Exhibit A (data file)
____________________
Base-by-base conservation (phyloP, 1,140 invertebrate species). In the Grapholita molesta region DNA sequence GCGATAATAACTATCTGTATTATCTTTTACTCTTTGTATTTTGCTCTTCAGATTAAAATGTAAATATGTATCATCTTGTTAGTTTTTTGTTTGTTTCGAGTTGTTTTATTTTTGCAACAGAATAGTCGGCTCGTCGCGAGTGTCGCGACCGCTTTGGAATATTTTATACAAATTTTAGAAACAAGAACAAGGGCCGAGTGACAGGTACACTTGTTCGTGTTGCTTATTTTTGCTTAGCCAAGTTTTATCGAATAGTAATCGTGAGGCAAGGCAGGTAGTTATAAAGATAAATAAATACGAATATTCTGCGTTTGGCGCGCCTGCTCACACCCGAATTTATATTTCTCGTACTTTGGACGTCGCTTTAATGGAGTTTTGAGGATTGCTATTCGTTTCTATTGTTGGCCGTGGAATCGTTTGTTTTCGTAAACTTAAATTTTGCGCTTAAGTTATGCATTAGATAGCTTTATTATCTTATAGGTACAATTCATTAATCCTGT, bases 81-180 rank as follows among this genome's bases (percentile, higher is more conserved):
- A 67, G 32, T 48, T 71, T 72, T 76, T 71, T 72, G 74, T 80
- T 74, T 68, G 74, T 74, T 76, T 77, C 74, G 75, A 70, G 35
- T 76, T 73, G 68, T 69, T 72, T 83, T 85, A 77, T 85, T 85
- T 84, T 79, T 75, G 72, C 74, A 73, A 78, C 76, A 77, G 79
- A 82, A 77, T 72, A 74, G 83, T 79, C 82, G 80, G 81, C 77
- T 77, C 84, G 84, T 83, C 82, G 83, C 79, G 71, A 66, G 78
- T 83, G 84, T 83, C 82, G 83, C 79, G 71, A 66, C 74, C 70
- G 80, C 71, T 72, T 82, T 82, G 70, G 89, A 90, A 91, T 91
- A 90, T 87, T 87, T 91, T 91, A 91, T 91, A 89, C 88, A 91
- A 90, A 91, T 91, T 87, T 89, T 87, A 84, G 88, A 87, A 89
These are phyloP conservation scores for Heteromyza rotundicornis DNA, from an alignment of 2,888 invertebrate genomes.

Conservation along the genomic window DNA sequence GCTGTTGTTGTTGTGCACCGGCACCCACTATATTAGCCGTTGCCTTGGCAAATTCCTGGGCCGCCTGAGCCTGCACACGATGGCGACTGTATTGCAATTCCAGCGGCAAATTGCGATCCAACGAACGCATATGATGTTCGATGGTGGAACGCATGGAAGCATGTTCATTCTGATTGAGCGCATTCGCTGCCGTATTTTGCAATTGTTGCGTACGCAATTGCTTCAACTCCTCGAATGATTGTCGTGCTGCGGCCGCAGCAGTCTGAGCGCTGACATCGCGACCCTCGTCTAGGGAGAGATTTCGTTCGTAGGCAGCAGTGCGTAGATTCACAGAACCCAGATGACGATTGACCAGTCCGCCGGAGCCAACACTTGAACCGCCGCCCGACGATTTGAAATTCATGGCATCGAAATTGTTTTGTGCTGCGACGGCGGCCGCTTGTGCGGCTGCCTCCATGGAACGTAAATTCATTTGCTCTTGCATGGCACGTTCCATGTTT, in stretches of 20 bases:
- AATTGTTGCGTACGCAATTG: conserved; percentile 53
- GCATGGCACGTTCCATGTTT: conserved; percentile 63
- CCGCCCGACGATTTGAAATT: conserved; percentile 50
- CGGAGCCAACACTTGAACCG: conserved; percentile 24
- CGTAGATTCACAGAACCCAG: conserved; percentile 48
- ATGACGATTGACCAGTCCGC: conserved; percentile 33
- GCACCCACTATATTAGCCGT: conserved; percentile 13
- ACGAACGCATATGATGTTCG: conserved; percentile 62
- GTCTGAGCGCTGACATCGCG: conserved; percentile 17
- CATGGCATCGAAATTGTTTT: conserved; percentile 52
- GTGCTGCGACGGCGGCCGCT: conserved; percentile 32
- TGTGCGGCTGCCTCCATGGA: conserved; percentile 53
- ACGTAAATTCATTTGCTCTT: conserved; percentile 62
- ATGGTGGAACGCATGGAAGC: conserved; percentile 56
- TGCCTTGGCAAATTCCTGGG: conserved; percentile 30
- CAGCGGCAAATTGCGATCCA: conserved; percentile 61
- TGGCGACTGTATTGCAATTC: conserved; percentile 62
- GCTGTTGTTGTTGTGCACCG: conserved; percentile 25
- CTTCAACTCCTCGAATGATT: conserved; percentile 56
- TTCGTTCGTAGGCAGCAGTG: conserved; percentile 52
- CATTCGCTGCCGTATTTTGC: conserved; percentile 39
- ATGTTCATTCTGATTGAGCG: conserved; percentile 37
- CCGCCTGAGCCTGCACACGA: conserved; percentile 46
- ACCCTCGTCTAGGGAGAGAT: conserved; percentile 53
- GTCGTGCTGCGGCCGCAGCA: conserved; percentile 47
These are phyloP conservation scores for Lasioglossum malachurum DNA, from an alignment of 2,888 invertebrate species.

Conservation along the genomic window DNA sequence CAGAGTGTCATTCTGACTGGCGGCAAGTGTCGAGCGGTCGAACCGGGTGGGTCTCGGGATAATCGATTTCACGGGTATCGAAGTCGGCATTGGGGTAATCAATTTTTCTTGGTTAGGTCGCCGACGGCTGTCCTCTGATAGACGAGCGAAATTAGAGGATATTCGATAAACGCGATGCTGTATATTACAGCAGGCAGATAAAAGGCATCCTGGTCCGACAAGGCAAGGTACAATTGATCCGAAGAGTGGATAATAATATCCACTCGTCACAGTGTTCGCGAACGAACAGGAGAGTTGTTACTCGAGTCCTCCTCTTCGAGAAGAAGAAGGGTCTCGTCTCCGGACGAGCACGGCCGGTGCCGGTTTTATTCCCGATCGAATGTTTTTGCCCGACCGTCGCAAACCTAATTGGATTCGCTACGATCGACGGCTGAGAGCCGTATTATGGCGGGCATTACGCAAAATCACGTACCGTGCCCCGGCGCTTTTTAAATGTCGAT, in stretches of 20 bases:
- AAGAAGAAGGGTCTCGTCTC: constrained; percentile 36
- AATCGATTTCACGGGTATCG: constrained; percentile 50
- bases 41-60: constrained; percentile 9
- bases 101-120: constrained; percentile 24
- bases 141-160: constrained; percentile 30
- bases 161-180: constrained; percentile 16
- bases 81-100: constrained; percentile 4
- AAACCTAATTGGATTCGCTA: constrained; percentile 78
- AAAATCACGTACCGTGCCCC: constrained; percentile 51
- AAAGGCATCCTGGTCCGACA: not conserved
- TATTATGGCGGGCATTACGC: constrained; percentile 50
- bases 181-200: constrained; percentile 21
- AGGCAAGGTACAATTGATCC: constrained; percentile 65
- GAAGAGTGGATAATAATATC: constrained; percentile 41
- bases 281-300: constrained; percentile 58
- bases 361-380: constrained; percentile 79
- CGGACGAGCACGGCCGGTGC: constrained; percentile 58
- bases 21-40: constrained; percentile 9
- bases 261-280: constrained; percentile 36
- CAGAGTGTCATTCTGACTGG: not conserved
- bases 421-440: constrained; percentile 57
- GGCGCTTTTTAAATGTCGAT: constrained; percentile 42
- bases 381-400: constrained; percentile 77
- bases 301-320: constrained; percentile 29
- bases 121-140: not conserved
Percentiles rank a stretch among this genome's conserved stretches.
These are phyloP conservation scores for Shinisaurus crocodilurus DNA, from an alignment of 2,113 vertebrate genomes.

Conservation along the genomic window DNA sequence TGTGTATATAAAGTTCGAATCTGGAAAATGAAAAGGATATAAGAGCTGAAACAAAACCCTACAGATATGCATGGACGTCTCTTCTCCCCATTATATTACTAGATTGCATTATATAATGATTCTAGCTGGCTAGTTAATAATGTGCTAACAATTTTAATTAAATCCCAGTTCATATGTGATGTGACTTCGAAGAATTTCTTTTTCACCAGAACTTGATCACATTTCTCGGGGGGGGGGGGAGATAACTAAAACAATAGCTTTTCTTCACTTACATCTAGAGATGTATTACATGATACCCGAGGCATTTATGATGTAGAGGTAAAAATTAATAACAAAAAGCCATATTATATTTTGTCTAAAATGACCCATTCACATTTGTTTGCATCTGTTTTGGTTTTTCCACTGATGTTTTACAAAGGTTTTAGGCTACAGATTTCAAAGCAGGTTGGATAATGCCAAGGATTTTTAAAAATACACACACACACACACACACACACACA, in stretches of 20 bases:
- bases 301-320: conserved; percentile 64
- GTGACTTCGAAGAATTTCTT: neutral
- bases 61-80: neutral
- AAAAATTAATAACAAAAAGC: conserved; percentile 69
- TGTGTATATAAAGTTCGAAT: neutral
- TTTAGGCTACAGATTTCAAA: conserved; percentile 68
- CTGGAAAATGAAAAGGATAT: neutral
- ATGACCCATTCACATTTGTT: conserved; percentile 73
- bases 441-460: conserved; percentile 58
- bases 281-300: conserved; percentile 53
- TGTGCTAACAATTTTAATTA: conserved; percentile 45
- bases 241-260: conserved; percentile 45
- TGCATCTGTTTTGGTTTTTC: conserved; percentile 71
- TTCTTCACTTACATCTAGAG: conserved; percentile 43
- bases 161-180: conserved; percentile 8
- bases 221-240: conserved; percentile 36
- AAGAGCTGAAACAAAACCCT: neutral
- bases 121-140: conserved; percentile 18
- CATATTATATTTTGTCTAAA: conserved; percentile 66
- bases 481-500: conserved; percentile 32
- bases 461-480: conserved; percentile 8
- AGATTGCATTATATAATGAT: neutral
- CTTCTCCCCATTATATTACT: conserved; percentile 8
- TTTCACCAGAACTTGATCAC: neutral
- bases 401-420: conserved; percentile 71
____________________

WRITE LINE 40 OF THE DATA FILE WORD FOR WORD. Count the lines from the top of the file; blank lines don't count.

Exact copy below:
Conservation along the genomic window DNA sequence CAGAGTGTCATTCTGACTGGCGGCAAGTGTCGAGCGGTCGAACCGGGTGGGTCTCGGGATAATCGATTTCACGGGTATCGAAGTCGGCATTGGGGTAATCAATTTTTCTTGGTTAGGTCGCCGACGGCTGTCCTCTGATAGACGAGCGAAATTAGAGGATATTCGATAAACGCGATGCTGTATATTACAGCAGGCAGATAAAAGGCATCCTGGTCCGACAAGGCAAGGTACAATTGATCCGAAGAGTGGATAATAATATCCACTCGTCACAGTGTTCGCGAACGAACAGGAGAGTTGTTACTCGAGTCCTCCTCTTCGAGAAGAAGAAGGGTCTCGTCTCCGGACGAGCACGGCCGGTGCCGGTTTTATTCCCGATCGAATGTTTTTGCCCGACCGTCGCAAACCTAATTGGATTCGCTACGATCGACGGCTGAGAGCCGTATTATGGCGGGCATTACGCAAAATCACGTACCGTGCCCCGGCGCTTTTTAAATGTCGAT, in stretches of 20 bases: